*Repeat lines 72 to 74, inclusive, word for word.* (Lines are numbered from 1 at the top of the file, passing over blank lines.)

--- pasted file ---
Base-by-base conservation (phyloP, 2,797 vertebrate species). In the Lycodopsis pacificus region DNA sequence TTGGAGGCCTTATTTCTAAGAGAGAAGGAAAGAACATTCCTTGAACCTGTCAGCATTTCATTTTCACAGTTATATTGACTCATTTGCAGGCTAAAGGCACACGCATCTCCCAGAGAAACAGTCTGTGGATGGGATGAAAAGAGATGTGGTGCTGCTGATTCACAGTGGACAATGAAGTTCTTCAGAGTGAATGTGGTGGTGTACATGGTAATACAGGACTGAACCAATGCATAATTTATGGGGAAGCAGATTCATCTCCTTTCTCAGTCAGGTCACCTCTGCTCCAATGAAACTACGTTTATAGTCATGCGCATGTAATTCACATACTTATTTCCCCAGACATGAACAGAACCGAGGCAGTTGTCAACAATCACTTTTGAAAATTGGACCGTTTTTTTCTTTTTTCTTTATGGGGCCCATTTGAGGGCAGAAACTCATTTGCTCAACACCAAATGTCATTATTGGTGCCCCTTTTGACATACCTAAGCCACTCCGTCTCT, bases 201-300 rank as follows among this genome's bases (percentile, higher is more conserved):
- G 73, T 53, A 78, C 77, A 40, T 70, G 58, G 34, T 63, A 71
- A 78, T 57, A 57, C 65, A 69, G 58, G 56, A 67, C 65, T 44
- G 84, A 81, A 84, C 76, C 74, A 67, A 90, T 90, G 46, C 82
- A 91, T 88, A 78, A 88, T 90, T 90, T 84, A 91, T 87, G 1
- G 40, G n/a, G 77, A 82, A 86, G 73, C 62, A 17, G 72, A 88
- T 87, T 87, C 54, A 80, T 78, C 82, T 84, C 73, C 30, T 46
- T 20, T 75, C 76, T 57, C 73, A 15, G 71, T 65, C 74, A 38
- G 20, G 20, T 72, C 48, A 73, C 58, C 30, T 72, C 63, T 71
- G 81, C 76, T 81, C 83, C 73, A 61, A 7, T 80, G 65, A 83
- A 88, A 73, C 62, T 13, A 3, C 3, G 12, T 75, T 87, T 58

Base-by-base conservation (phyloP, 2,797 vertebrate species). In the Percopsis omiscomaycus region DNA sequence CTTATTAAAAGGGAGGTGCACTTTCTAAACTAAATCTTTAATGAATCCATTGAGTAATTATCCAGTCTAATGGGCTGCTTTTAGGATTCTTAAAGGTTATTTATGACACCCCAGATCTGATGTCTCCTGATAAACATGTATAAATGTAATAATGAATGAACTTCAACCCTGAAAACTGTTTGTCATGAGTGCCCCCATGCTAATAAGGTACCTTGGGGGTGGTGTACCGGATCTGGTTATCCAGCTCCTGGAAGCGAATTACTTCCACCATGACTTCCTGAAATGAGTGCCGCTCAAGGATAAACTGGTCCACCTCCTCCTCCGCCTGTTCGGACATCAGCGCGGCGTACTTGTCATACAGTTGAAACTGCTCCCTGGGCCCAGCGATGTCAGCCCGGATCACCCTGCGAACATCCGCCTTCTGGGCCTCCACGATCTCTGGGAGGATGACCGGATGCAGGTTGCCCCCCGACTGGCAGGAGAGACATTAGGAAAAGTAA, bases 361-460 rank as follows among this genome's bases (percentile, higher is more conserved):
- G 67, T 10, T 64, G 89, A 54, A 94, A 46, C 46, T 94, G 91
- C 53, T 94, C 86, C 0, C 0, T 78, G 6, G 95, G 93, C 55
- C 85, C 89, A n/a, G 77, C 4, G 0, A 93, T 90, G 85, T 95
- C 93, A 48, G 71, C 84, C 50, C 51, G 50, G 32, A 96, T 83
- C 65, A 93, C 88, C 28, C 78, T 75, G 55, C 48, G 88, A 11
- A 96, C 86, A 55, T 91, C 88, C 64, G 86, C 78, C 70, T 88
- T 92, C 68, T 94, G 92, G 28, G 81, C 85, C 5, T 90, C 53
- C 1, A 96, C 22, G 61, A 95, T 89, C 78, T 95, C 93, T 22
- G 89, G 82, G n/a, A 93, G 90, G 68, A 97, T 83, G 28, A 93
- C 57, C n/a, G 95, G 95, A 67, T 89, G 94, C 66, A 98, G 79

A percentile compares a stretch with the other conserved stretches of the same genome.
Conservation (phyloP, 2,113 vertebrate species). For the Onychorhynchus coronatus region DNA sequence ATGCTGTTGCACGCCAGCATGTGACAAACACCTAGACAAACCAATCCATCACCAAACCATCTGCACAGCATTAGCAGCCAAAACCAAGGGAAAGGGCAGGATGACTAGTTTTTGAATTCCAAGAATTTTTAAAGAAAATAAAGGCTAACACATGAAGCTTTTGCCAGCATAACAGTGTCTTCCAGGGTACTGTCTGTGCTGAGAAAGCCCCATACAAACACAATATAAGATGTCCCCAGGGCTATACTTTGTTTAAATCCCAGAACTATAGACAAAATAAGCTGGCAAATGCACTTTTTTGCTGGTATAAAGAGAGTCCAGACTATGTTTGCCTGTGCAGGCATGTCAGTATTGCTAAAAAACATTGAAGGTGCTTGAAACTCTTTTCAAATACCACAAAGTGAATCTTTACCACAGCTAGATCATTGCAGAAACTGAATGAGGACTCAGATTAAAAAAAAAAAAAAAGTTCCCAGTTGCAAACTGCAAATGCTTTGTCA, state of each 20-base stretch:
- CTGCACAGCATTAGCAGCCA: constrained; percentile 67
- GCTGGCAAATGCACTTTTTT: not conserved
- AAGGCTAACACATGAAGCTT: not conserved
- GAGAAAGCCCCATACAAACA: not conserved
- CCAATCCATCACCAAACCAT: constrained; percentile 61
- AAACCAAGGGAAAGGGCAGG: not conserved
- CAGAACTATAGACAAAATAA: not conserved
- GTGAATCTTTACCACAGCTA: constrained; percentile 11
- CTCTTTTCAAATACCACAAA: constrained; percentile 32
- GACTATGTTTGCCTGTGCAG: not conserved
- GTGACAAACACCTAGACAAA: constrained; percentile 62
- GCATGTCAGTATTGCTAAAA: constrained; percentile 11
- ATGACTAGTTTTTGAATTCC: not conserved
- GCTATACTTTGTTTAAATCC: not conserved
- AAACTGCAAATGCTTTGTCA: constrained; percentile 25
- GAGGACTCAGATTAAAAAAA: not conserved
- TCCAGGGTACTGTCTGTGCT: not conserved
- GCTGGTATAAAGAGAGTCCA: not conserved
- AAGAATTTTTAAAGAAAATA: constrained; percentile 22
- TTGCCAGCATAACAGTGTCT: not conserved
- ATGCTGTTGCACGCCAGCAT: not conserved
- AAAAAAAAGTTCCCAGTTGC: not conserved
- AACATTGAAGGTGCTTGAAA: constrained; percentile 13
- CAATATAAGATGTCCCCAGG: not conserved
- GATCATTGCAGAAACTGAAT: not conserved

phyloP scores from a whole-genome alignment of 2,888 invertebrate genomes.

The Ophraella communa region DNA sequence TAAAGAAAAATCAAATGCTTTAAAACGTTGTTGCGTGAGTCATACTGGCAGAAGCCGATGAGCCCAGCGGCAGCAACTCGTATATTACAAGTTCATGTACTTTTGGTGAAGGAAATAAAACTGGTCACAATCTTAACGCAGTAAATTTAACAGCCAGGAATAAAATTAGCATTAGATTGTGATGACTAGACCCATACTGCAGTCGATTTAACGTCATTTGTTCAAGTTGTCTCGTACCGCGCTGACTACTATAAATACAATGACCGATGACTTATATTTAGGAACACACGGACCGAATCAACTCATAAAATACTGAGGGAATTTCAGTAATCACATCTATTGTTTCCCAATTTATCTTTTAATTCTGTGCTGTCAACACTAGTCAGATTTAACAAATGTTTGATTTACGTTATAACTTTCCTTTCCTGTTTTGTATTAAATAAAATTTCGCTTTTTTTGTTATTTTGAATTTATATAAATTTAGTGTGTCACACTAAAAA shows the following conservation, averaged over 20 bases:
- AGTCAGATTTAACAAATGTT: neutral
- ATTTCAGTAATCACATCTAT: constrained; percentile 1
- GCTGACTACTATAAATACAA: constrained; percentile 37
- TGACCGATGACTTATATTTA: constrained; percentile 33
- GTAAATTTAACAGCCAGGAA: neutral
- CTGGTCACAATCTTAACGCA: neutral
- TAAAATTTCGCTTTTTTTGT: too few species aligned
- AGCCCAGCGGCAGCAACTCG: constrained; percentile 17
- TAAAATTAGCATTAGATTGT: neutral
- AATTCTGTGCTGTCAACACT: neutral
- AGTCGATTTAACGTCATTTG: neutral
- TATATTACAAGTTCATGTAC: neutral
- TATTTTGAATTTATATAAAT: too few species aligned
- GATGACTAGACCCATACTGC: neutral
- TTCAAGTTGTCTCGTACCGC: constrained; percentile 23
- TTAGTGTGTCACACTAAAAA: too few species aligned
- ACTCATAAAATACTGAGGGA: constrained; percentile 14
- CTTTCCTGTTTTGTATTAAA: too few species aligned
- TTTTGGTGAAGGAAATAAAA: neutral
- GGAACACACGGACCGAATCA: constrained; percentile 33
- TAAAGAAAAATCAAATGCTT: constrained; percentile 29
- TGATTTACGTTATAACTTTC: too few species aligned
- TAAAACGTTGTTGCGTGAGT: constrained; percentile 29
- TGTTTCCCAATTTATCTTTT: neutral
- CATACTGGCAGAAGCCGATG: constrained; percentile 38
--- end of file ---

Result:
- TAAAGAAAAATCAAATGCTT: constrained; percentile 29
- TGATTTACGTTATAACTTTC: too few species aligned
- TAAAACGTTGTTGCGTGAGT: constrained; percentile 29